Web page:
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How Juul Exploited Teens’ Brains to Hook Them on Nicotine


(Medium) – In 2016, it looked like public health officials had dodged a bullet. Teen use of tobacco products, which had been rising for two straight years following the introduction of e-cigarettes, was on the decline. That relief has been short-lived. Teen e-cigarette use is up 75 percent this year, and the U.S. Food and Drug Administration (FDA), recently declared youth e-cigarette use an “epidemic.”

What changed? One word: Juul. The discrete pod-style vape pen took off in 2017 with a polished design and a prolific social media marketing strategy. Like Google, the brand name has become a verb, with “juuling” now synonymous with vaping. As of August, Juul had gobbled up 72 percent of the e-cigarette market, and the company’s sales are up more than 800 percent from the previous year.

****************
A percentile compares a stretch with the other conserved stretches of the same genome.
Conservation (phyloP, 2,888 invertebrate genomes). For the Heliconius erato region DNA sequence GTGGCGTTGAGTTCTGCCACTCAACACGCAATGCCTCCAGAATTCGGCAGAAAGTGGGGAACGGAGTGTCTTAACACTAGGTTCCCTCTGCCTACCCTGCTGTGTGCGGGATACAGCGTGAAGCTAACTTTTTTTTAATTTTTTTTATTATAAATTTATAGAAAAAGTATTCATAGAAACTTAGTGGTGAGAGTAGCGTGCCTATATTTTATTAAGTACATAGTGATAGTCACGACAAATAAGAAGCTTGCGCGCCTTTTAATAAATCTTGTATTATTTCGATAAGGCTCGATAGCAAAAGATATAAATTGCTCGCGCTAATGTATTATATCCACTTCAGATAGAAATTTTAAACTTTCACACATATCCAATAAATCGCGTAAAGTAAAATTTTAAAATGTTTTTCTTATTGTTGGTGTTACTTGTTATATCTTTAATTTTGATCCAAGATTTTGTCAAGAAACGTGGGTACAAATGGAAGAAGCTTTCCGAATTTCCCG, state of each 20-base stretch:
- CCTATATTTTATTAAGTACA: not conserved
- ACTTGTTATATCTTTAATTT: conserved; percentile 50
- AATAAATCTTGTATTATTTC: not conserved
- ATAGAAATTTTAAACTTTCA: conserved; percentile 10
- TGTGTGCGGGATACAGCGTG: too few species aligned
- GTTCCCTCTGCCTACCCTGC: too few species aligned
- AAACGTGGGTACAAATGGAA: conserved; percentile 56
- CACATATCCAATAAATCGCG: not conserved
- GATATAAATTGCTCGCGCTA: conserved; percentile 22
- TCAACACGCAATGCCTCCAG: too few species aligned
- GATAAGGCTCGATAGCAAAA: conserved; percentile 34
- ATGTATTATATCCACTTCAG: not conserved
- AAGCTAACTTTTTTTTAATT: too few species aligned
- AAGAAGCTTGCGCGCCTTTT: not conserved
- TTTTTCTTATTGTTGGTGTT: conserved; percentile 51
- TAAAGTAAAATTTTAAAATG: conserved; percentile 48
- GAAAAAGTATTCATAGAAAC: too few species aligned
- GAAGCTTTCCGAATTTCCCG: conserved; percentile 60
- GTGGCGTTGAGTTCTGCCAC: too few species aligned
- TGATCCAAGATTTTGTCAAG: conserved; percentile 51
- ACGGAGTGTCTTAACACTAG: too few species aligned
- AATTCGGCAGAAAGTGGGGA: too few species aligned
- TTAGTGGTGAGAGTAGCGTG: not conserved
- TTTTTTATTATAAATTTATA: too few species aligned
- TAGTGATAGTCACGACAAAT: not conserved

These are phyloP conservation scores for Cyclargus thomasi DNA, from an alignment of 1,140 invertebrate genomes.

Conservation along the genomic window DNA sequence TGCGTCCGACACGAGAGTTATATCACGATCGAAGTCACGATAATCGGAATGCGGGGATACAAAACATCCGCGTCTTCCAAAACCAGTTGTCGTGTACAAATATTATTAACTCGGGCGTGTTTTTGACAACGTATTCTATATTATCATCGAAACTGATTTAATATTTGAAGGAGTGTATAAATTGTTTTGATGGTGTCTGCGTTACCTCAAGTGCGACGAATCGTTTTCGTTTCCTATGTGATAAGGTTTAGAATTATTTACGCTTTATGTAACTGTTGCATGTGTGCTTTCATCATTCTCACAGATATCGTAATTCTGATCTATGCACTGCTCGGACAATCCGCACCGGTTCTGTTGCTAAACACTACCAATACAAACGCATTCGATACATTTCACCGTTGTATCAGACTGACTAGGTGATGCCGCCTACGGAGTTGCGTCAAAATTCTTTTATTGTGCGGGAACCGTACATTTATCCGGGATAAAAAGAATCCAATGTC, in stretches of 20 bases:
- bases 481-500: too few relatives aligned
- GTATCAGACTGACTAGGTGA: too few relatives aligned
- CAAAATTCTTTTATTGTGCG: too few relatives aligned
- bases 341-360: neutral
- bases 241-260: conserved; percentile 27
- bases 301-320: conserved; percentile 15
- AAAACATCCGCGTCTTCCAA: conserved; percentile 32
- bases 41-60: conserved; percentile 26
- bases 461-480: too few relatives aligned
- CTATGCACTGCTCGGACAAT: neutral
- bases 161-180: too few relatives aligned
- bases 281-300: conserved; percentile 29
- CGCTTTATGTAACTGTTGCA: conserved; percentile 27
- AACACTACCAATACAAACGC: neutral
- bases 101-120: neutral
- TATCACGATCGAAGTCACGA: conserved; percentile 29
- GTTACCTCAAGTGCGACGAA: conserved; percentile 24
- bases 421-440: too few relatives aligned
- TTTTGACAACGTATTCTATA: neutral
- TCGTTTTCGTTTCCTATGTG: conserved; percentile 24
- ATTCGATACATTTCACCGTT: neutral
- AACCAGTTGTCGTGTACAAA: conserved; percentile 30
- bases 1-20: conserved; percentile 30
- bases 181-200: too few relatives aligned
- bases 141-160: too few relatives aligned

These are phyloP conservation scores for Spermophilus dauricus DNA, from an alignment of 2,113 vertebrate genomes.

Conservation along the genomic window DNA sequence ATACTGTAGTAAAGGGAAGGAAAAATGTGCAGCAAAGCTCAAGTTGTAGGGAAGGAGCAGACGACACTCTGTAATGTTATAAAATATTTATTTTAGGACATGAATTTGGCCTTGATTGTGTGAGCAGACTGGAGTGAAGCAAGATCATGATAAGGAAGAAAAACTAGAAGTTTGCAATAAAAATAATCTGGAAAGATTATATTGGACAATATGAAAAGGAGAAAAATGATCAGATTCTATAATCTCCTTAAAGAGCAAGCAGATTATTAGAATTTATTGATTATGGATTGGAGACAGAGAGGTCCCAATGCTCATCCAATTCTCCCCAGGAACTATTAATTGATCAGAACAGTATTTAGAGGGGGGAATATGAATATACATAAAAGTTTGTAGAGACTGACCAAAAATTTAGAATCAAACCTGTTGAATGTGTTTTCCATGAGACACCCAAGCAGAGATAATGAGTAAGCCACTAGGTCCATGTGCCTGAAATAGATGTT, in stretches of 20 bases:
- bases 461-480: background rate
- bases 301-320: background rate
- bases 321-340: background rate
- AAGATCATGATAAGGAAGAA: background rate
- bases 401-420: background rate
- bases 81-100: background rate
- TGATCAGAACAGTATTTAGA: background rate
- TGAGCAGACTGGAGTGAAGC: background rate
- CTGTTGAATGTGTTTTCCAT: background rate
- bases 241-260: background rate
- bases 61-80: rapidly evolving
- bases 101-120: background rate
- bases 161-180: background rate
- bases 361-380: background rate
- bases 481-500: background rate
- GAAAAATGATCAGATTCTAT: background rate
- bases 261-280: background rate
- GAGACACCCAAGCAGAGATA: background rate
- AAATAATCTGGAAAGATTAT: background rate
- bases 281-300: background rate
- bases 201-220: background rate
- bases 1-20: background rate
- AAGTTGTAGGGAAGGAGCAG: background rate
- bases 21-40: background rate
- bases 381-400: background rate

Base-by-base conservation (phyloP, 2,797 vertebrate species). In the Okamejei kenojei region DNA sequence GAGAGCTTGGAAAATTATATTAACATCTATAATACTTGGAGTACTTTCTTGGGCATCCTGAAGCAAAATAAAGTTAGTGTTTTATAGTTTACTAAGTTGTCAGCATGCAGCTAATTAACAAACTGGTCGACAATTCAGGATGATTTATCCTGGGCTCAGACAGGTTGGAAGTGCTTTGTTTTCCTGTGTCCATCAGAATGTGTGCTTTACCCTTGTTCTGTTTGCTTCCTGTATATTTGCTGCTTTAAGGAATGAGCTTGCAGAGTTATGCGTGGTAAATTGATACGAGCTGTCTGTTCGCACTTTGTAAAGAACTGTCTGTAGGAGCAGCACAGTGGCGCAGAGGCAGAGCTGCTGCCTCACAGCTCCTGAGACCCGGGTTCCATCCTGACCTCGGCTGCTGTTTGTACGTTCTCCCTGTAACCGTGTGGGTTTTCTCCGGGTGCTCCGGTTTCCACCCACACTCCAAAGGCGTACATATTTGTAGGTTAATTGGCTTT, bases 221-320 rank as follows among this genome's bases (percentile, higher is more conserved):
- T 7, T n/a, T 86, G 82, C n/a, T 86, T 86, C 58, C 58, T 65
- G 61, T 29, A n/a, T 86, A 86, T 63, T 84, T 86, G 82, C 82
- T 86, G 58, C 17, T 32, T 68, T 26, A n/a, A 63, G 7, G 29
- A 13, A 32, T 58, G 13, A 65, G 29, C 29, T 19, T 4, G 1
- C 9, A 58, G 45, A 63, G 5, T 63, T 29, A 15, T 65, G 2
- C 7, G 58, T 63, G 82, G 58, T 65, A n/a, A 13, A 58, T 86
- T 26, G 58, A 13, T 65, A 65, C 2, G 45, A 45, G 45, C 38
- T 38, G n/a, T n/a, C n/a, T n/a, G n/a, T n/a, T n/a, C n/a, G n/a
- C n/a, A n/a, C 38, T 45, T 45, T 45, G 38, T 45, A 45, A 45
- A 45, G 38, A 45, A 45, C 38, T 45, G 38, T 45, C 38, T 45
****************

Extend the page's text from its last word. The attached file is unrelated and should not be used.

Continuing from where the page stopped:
“Juul is the perfect product for kids because it’s all electronic and modern,” says Stanton Glantz, a professor of medicine at University of California San Francisco and director of the UCSF Center for Tobacco Control Research and Education. “From a public health point of view, it’s a disaster.”

In addition to the product’s appealing design, Juul piggybacked on the trend of using sweet flavors that appeal to kids. The company also changed the formulation of its e-liquid to deliver higher levels of nicotine without the usual harshness, making it even more addictive.

“Juul was the perfect storm,” says Matthew Myers, president of the Campaign for Tobacco-Free Kids. “You couldn’t design a combination of a campaign and a product more perfect to undo all the good that has been done over the last 30 years.”

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